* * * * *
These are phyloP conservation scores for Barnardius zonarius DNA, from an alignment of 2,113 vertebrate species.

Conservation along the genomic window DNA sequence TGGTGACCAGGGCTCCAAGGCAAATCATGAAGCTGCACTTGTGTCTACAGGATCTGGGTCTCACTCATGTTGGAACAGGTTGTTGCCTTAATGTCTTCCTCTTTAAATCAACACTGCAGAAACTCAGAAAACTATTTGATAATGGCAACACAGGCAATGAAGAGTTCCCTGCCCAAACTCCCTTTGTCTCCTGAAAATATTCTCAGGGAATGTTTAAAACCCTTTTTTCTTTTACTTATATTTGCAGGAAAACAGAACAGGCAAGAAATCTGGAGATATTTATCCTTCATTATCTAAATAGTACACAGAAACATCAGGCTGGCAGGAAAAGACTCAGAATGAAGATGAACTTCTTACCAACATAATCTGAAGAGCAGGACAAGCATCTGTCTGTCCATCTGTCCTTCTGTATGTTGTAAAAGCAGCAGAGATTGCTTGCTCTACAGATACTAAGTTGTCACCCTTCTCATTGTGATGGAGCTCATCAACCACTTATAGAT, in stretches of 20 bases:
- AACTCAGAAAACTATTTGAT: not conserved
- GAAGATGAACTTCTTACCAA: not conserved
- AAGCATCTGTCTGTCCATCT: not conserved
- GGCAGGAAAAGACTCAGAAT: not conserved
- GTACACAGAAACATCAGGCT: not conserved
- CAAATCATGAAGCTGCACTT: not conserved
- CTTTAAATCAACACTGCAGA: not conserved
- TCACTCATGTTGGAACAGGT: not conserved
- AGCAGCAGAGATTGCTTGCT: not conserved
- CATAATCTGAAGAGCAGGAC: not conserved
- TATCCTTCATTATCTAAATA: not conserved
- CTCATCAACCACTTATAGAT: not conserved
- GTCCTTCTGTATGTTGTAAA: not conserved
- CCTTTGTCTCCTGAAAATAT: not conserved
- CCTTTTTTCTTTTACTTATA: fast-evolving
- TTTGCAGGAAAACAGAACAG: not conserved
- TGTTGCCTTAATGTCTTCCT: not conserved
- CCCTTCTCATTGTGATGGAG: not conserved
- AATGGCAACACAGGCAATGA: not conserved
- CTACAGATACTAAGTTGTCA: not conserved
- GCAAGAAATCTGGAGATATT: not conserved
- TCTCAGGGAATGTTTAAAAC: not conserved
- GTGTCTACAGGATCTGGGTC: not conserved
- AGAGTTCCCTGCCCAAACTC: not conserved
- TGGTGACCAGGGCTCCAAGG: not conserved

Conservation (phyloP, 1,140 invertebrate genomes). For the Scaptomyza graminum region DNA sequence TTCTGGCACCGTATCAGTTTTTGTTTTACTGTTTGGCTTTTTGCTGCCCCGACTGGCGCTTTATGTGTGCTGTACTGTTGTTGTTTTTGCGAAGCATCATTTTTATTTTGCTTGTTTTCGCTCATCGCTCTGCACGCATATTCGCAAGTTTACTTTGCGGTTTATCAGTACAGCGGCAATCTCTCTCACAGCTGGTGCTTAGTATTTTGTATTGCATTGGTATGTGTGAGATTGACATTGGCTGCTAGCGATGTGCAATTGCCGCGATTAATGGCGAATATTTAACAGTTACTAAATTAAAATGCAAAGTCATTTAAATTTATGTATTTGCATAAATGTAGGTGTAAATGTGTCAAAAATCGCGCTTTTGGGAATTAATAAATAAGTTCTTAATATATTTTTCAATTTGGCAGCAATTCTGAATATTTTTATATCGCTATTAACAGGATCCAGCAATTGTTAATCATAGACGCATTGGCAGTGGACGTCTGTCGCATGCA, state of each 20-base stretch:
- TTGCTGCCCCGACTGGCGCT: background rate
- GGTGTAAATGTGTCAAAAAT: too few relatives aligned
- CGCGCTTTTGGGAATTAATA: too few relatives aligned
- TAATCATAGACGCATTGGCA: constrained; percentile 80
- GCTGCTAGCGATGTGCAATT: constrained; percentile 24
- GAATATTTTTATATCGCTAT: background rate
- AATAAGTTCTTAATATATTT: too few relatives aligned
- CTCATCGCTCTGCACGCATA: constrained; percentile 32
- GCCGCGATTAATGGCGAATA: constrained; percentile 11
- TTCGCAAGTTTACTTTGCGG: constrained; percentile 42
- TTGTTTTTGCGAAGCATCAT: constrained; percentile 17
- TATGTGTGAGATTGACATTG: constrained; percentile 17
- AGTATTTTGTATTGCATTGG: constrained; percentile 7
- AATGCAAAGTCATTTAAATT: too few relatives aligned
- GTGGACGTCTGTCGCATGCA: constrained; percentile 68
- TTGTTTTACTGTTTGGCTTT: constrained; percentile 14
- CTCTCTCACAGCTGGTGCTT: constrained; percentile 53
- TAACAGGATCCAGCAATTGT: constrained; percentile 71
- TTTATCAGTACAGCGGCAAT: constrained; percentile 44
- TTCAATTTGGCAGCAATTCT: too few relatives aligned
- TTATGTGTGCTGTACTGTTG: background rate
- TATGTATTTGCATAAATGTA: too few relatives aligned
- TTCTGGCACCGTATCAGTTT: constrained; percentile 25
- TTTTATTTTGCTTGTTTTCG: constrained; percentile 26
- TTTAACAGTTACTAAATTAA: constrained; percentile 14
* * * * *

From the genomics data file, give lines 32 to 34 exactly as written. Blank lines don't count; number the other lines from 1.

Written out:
- TAATCATAGACGCATTGGCA: constrained; percentile 80
- GCTGCTAGCGATGTGCAATT: constrained; percentile 24
- GAATATTTTTATATCGCTAT: background rate